Head of Science             Mr M Hyde
Head of Physics Dr J Lardge
Head of Chemistry Mr A Harley
Head of Biology Mrs R Pledger
Head of Psychology Mrs J Crossingham
KS3 Coordinator Mr D Andrews
Science Teachers Miss C Barnes, Mrs R Breame, Mr P Goodfellow, Mr J Gransaull, Mr J Groves,    Mrs S Mycock, Mr C O'Malley, Mrs A Rana and Mrs V West
Curriculum Support Mrs M Wade
Science Technicians           Mrs S Tattoo (Senior Technician), Mrs R Eaton, Mrs D McClure and Mrs C Rowe


The Science Department is a very successful area of the school, achieving excellent outcomes at GCSE and A-Level. We aim to deliver excellent education to all our learners and prepare them with the skills needed in life and work. 

At Key Stage 3 learners continue to develop their knowledge, understanding and skills, with an emphasis on 'Scientific skills'.

At Key Stage 4 new learners follow a Combined Science GCSE with the opportunity to study separate GCSEs in Biology, Chemistry and Physics.

At Key Stage 5 Science subjects are very popular with a large take up in Biology, Chemistry, Physics and Psychology and many students going on to study undergraduate Science courses.

Key Stage Three

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Key Stage 3 students at Chelmer Valley study Science for six periods per fortnight on a range of diverse topics, drawn from the different specialisms of Biology, Chemistry and Physics. The recent reforms to the KS3 curriculum have enabled us to tailor the course specifically to students’ needs and orientate it more towards developing important scientific enquiry and data analysis skills. Lessons are comprised of a wide range of activities, designed to help students improve their critical thinking skills, such as student- and teacher-led discussions, open-ended practical investigations, rigorous and involving research activities, projects considering how scientific concepts are presented to the general public, and many others. ICT is also used extensively within the Science department, in order to explain difficult scientific concepts, promote engagement and examine more exotic concepts in closer detail. Students are set according to ability, but should the regular assessments show otherwise, students can be moved if necessary.

Key Stage Four

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Students in Year 10 and Year 11 will study either the new Edexcel GCSE in Combined Science or Triple Science. Students have access to the textbook.    

Combined Science

Students study GCSE Science which will include Biology, Chemistry and Physics topics.

Students will have two exams in each of the sciences, a combination of these papers will give the students a grade for Combined Science which ranges from 1-1 to a 9-9.

A large emphasis is placed on ‘How Science Works’ and the science that affects students’ everyday lives, making it an enjoyable course that students feel is relevant to them. 

Triple Science

The Triple Science option is offered to our students with a keen interest and a high aptitude in Science.  Students are taught Biology, Chemistry and Physics separately by specialist teachers and will achieve a GCSE grade for each.  The students will study the same topics as in ‘Combined Science’ but will also study extension topics in each subject which will extend their understanding of the subject and is excellent preparation for further study at A-level.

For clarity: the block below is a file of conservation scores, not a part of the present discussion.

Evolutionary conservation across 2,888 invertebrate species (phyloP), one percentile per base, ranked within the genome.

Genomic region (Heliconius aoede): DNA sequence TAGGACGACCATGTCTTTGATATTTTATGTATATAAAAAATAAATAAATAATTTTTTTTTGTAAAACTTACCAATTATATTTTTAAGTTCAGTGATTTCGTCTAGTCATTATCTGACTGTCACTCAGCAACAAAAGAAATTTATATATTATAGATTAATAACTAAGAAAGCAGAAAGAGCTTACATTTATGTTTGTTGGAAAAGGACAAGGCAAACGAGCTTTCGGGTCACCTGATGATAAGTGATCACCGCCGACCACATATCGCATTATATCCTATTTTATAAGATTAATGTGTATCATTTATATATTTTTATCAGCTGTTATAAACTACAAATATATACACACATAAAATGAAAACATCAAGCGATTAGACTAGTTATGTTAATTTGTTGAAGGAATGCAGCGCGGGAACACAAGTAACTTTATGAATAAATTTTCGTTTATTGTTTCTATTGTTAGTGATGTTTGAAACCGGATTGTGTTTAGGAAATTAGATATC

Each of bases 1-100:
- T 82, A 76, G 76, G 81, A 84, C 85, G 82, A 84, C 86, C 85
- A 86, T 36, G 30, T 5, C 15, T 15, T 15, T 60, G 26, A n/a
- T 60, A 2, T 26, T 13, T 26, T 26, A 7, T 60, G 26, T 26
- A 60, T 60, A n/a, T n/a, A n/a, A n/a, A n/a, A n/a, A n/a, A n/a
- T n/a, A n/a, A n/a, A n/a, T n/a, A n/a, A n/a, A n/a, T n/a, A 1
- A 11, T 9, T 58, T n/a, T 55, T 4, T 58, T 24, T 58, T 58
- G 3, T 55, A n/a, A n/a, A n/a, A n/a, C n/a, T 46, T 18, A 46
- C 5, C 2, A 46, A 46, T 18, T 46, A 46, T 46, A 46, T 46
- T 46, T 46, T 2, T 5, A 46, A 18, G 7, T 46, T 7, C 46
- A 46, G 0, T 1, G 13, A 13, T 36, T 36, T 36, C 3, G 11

Key Stage Five - Biology

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Biology is the science of life and how living things work!

At A level, we follow the AQA GCE courses (7401).  Students have two teachers who will cover different areas of the syllabus.  The 2 year course includes an emphasis on exciting and innovative practical exercises in all of the areas covered.  In this course you will discuss and research issues in the news with a focus on genetics and biotechnology, plan experiments, collect data, analyse experimental results and make conclusions. You will learn how scientific models are developed, the applications and implications of science, benefits and risks and how society uses science to make decisions. 

The Biology department takes a field trip to Flatford Mill, Colchester, either towards the end of year 12 or at the start of year13. This course offers a fantastic opportunity for students to undertake ecological investigations in a variety of inspiring habitats and complete relevant Required Practicals. Students will develop their practical skills, use of apparatus and techniques, and deepen their understanding of ecological syllabus content and synoptic links through first-hand experience. A wide range of mathematical skills are embedded into every course, including a variety of graphical forms, calculations such as Simpson’s index of diversity, standard deviation, uncertainties and percentage error, and the appropriate use of statistical tests. 

Biology is a useful qualification for many courses and careers including biomedical engineering, nursing, healthcare of people and animals, optician, environmental health sciences, biotechnology, physiologist, natural resource management, wildlife biologist, archaeology, marine biology, forest management, agricultural industries, teacher training, ecology, fish farming, crop management, nutritionists and many more.


Key Stage Five - Chemistry

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Chemistry never fails to cause a reaction!

At A level, students follow the AQA Chemistry course. This aims to develop their interest in, and enthusiasm for Chemistry, including developing an interest in further study and careers in the subject. There is a very large practical component which gives students many opportunities to develop their practical skills. These are assessed throughout the course and are written up in their lab book. Topics of assessment covered in Year 1 are: Atoms and reactions, bonding and structure, the periodic table, hydrocarbons, alcohols and halogenoalkanes and energy. The topics of assessment covered in the Year 2 are: Polymers and synthesis, rings, acids and amines, chemical analysis, rates and equilibrium and transition elements. In addition there are opportunities to gain an understanding of how Chemistry is used in careers such as forensic science by attending various workshops throughout the academic year.

Key Stage Five - Physics

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Physics is the gateway to the Universe!